Not acting on one’s own ideas is not to say that you should fall back into waterfall mode, and start building things after 12 months of researching customers. Quite the contrary, you should not lose your bias for action, but only act on ideas that are based on the customer.


How to Make the Transformation


In most cases, it is rare to have absolute autonomy in making decisions and to be accountable for them for an extended period of time. Unless you have a great track record as a product manager, you won’t be given this privilege in most cases.


So how do you make the transformation?


There are a number of ways to make this learning experience:


  • Choose your boss and company wisely: It is important for you to recognize and choose product leaders who have gone through this learning experience themselves. Someone who has leveraged this experience, not someone who keeps you from being self-centric by their own self-centricity and delays your transformation. As Belsky’s “The Messy Middle” puts it, “product leaders, who embrace uncertainty, let others experiment”. It is even more important that these product leaders operate within a company, whose culture supports this kind of professional development by creating an environment that is characterized by longevity, autonomy, and accountability.
  • 明智地选择你的老板和公司:对你来说,认识和选择那些有过这种学习经验的产品领导者是很重要的。选一个利用了这段经历,而不是一个自己就是以自我为中心还去阻止你成为自我为中心的人,这会拖延你的转变。正如贝尔斯基在《混乱的中间派》一书中所言,“拥抱不确定性的产品领导者,让其他人去尝试”。更重要的是,这些产品领导者在公司内部运作,公司文化通过创造一个以持续、自主和负责为特征的环境来支持这种专业发展。
  • Start a startup, business or something: Become a (startup) founder of literally anything. It allows you to make decisions and see them through, no matter how bad they are, until there is a reality check, such as running out of funds, customer attrition, inability to hire, etc. All of these strong negative experiences will provide the opportunity to begin the transformation to being customer-centric. However, they are only an opportunity, you still need to seize it.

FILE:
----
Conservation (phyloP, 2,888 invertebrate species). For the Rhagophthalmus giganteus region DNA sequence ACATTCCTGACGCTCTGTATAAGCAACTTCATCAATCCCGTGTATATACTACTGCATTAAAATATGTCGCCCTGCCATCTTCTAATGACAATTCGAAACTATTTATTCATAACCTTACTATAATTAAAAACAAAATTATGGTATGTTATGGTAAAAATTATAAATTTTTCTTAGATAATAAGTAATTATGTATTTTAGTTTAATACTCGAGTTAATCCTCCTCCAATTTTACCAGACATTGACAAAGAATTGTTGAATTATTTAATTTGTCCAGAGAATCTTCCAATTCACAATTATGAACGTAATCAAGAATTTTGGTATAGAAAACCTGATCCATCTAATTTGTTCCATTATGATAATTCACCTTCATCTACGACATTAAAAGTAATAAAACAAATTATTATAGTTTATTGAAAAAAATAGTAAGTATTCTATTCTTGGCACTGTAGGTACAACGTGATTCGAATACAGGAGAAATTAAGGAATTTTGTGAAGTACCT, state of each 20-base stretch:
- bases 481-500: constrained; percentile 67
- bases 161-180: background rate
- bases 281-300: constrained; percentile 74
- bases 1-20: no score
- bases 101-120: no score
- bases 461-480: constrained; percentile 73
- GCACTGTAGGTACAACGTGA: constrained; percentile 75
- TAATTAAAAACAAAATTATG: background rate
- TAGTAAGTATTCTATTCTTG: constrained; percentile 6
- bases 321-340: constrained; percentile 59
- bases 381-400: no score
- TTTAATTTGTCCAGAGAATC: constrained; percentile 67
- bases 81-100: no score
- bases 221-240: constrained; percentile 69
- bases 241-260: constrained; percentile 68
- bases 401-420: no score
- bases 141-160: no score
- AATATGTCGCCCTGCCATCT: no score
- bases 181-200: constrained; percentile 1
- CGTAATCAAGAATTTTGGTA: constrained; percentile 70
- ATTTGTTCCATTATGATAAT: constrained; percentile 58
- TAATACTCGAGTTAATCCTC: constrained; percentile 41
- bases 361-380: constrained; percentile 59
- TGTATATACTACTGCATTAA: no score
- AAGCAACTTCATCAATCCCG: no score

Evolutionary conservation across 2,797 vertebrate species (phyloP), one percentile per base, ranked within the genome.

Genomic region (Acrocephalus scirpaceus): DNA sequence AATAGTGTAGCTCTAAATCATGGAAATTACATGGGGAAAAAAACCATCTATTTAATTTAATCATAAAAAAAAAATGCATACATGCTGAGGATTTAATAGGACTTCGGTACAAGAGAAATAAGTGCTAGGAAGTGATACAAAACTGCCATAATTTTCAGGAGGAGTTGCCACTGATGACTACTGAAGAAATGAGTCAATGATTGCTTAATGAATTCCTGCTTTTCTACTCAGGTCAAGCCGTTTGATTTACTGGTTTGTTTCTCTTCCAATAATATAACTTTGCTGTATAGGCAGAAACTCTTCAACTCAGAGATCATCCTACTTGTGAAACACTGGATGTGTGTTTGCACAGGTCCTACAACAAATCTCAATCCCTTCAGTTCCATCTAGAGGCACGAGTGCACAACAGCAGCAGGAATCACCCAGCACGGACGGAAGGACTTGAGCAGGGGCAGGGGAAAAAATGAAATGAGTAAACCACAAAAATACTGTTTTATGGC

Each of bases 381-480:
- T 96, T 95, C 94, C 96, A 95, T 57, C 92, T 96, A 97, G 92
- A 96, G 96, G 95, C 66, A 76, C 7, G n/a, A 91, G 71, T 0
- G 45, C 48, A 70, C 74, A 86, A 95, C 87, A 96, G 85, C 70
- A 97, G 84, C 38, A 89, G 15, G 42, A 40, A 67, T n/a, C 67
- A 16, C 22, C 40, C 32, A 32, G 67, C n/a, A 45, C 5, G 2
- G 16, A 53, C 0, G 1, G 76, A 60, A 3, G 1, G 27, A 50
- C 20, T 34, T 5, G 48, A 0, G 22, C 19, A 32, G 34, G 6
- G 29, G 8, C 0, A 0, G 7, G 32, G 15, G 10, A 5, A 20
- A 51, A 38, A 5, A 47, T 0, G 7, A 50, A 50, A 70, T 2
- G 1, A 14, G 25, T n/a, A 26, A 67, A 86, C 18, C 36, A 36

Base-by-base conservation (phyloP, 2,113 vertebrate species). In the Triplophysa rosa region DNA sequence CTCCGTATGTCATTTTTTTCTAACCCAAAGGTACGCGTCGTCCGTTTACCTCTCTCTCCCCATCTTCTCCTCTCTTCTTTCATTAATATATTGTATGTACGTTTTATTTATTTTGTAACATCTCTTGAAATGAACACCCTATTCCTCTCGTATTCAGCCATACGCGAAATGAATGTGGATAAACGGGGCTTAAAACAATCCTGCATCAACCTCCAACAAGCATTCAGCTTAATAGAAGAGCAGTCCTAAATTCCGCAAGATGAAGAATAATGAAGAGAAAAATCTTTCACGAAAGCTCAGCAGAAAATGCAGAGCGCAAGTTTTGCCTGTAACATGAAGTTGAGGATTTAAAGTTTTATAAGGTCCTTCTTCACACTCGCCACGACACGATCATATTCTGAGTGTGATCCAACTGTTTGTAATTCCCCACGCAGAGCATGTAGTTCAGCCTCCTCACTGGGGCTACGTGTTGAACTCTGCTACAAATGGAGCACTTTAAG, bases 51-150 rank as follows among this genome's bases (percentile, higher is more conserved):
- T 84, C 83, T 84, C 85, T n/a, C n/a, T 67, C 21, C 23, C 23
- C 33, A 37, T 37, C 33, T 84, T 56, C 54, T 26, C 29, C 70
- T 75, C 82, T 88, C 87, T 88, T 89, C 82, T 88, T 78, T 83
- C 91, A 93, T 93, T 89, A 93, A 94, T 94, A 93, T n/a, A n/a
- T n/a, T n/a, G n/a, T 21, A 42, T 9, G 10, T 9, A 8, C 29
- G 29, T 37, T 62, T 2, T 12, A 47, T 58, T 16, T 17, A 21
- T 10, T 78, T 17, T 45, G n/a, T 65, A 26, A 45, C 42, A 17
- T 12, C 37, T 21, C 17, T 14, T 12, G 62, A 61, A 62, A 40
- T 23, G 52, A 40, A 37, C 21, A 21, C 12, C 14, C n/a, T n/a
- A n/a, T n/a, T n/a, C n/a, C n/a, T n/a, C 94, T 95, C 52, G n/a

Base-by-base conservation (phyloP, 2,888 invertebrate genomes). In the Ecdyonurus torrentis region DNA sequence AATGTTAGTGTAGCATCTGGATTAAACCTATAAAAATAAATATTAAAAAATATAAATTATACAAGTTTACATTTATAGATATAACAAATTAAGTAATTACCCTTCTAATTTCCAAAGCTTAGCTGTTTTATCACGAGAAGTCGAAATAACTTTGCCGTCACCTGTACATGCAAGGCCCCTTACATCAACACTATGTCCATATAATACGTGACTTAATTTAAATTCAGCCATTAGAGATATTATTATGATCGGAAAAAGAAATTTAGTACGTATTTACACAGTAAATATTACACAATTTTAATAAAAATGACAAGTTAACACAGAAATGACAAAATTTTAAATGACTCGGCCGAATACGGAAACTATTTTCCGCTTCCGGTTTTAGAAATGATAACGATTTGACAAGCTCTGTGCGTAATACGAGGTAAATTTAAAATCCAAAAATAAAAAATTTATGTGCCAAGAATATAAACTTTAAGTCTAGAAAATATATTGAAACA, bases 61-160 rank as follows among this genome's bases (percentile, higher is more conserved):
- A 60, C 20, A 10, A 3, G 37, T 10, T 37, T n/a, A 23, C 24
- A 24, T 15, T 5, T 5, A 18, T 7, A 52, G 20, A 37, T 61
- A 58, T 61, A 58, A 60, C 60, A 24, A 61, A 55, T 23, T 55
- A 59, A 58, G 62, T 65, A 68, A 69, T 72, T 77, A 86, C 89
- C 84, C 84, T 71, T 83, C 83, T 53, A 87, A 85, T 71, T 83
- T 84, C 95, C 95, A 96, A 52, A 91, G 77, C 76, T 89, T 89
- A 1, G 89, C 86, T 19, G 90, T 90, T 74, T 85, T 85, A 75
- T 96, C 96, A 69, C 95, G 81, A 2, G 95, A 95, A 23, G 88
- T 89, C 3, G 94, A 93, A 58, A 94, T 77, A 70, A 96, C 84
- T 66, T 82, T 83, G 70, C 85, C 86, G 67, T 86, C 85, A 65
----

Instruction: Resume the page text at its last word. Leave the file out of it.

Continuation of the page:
• 开一家新公司、生意或别的什么:成为任何公司的创始人。它允许你做出决定并坚持到底,不管它们有多糟糕,直到出现现状核实,如资金耗尽,客户流失,无法雇佣员工等。所有这些强烈的负面体验将为开始向以客户为中心的转变提供机会。然而,它们只是一个机会,你仍然需要抓住它。
  • Work in adjacent job functions: Another great way to begin this transformation is to work in job functions that are adjacent to product management. It could be engineering, design, product marketing, or customer success, as long as it is in an environment that provides the necessary longevity, autonomy and accountability. Facebook, for instance, makes every engineer maintain their own code after it is released.
  • 在相邻的工作职能中工作:开始这种转变的另一个好方法是从事与产品管理相关的工作。它可以是工程、设计、产品营销或客户成功,只要它在一个提供必要的持续、自主性和责任感的环境中。例如,Facebook要求每个工程师在代码发布后维护自己的代码。



Be aware that as you make progress you can relapse at any time. No matter how much progress we make towards being customer-centric, we are always at risk of our ego making us fall back into natural self-centric patterns. So staying humble is critical. This is not to say that you should not draw confidence from the gains you make towards being customer-centric.  While any hard-earned gain can be easily lost, over time it becomes simpler to recover from setbacks.


This is why I am always a bit wary of someone who calls themselves a “product guy” or “product guru”. Whether it implies that some have an innate product gene, or whether they believe that they have achieved mastery and don’t have to worry about losing it, I think it sends a dangerous message to others and more importantly to themselves.


I would like to conclude with a message I heard from Dewitt Jones, National Geographic’s highly acclaimed photographer. While he highlighted several factors that support his success in photography, the following line has stuck with me as inspirational in achieving excellence in product management:


So first we have to train our technique and then we have to put ourselves in the place of most potential. The place where I have the most possibility of finding multiple right answers.


本文》有 0 条评论